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Mantan Moreland, Comedian - A Biography

by Mike Haberfelner

April 2006

Ffilms starring Mantan Moreland on (re)Search my Trash


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In the 1930's and 40's, Mantan Moreland was perhaps the most popular actor and comedian in the movies, both with black and with white audiences - but in today's world of often misguided political correctness an actor/comedian like Mantan Moreland could - quite simply put - not exist anymore.

Mantan's roles were primarily servile characters like a chauffeur, a butler or a shoeshine boy, and his most popular routine was him going all jittery and wide-eyed in the eye of danger. Now I admit that all that can be seen as a racial stereotype, however if white comedians like Lou Costello or even Bob Hope did similar routines of breaking up in the eye of danger, nobody would raise an eyebrow over their depiction of white men ... and fact is that Moreland did these routines so much better. And when Mantan played a racial stereotype, one could always see the parody (of the stereotype, not of the race) shine through.

By and large, it is a mistake to reduce Mantan Moreland to his race, fact is he was an outstanding, natural comedian who would shine in every scene he was in, and could save many a bad movie from totally sinking - in fact, I can hardly remember the storyline of a cheapo like King of the Zombies (despite having seen it 3 times), but Mantan's attempts to mingle with the zombies ("Move over boys, I'm one of the gang now!") just cracked me up and are still fresh in my memory. Even in a comparably posh feature like Tarzan's New York Adventure, in which his screentime (in an uncredited role) is less than 2 minutes, his performance stands out.


But first the facts ...

Mantan Moreland was born in 1902 in Monroe, Louisiana, and legend ahs it that at the age of 12, he ran away to join the circus, and over the next few years, he toured the country with circuses and medicine shows. Eventually he found a place in Vaudeville, and later in Broadway all-black comedies, where he developed many of his routines that would later find their ways into his filmwork.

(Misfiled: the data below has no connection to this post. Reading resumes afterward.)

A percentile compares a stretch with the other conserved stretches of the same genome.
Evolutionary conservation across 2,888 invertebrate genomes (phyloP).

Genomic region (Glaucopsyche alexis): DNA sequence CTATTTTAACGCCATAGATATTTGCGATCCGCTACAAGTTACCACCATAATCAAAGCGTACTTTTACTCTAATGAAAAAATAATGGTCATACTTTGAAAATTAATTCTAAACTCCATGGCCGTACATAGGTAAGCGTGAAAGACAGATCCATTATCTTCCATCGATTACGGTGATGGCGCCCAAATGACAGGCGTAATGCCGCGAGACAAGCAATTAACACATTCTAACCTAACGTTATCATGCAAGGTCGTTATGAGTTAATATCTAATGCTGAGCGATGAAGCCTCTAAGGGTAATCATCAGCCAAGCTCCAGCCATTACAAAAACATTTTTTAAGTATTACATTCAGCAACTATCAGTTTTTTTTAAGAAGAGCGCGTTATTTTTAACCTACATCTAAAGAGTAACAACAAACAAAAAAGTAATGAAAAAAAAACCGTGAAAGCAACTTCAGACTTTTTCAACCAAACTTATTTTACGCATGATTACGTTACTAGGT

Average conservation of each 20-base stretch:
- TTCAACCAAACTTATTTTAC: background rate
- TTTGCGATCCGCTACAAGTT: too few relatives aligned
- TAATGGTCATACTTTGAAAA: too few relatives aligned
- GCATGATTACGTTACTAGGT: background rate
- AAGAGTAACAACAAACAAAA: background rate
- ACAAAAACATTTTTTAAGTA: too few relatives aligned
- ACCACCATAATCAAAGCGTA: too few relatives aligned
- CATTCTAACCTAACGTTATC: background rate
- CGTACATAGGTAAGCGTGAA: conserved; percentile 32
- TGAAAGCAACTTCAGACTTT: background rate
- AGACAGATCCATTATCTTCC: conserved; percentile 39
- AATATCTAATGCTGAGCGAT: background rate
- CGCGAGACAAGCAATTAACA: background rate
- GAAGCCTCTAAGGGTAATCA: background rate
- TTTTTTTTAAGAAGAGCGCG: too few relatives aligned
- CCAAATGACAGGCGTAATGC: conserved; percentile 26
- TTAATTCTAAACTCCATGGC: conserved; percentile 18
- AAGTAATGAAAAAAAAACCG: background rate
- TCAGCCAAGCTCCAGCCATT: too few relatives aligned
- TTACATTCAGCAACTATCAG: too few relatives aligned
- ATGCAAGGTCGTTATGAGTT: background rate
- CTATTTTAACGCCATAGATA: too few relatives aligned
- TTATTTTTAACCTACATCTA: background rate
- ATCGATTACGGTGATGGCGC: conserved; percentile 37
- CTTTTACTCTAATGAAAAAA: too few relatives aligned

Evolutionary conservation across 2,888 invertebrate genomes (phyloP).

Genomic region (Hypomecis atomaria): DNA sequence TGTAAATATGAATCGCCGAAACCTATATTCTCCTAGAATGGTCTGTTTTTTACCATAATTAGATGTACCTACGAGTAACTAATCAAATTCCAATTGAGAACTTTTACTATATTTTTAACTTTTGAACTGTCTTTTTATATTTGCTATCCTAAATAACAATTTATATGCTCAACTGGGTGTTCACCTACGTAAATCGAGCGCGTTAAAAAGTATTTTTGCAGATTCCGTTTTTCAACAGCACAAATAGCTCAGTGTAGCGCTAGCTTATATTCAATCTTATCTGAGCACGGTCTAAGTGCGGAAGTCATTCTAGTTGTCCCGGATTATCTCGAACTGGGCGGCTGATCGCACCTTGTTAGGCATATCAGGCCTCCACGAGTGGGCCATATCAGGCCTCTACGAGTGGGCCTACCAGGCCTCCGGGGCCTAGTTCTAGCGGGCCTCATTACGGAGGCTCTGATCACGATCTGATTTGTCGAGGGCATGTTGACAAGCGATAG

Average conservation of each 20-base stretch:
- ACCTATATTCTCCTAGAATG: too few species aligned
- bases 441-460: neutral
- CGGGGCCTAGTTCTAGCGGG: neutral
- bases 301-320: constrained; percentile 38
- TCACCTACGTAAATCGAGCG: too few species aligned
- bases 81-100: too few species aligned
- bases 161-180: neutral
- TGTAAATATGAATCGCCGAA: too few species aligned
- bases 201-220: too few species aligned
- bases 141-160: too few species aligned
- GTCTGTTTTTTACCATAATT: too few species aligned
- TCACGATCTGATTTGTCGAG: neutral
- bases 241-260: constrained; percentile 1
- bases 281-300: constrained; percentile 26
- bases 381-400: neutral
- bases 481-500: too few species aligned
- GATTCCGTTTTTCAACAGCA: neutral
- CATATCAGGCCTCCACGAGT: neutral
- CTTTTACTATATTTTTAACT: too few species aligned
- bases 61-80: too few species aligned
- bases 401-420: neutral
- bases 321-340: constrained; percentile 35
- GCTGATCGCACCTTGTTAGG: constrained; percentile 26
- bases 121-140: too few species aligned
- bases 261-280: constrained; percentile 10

After a while, Mantan has become successful enough on stage that he no longer could be overlooked by Hollywood, and in 1933 he made his first film, the short That's the Spirit, where he and fellow vaudeville star Flournoy Miller portray two night watchman in a haunted pawnshop. However, the film as such is less horror and more a showcase for then current jazz musicians.


Mantan wouldn't catch on immediately with the audience though, in fact it wasn't until 3 years later that he got another small part in a movie, The Green Pastures by Marc Connelly and William Keighley in 1936 - one of the first mainstream films to include blacks in important roles.

And in 1937, he had another insignificant part in the Fred Astaire-Ginger Rogers-musical Shall We Dance (director: Mark Sandrich).


Mantan's first shots at stardom though were in a handful of movies targeted for an exclusively black audience (remember these were the late 1930's, when segregation - even in the darkness of a movietheatre - was still in effect).

In Westerns like Harlem on the Prairie (1937, directed by Sam Newfield) and Two-Gun Man from Harlem (1938, by Richard C.Kahn) he plays second fiddle to Herb Jeffries, the Bronze Buckaroo, who had a (short-lived) career as a black screen cowboy cast in the mold of then popular singing cowboys like Gene Autry or Roy Rogers.


Herb Jeffries was acutally a singer first, a cowboy second, who previous to his short screen career, has been a singer with Earl 'Fatha' Hines, and in 1940, he left moviemaking again, to resume his singing career, this time with none other than Duke Ellington. In between he made the two above mentioned Westerns as well as The Bronze Buckaroo (1939) and Harlem Rides the Range (1939), both without Mantan. Curiously enough, even though he had been the star of these films, he's often miscredited as Herbert Jeffrey on posters and even int he credits.